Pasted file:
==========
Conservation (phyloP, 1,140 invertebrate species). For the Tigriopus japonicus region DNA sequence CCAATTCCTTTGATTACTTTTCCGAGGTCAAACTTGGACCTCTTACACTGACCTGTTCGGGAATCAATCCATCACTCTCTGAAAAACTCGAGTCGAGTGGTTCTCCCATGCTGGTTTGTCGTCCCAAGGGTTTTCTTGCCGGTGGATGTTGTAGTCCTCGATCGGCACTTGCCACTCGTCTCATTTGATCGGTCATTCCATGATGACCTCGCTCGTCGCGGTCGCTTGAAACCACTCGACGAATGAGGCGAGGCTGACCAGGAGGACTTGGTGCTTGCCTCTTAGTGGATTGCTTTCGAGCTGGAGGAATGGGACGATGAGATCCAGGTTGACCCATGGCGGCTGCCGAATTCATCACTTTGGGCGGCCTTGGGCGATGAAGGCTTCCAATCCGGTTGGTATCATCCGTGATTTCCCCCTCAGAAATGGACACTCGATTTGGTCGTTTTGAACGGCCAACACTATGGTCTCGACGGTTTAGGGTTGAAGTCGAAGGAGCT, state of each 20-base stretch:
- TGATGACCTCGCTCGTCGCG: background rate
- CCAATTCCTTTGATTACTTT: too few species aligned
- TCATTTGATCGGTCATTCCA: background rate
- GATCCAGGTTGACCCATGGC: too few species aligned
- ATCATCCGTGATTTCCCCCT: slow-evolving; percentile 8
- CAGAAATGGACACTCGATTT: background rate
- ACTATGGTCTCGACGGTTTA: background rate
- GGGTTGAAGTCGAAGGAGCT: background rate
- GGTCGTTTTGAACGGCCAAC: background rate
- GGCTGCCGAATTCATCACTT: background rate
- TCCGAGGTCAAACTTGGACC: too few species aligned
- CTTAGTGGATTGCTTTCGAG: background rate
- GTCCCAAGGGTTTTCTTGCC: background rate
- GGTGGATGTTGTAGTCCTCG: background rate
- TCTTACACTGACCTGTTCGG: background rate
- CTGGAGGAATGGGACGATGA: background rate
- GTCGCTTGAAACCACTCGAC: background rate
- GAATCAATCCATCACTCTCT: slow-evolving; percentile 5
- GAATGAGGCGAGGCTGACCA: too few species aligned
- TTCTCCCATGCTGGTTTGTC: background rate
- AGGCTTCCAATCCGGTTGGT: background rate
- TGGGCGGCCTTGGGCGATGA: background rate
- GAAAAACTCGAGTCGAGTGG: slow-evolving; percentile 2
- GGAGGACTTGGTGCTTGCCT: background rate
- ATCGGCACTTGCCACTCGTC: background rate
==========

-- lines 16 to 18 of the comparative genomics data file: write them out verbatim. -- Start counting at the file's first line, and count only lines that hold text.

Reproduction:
- TCTTACACTGACCTGTTCGG: background rate
- CTGGAGGAATGGGACGATGA: background rate
- GTCGCTTGAAACCACTCGAC: background rate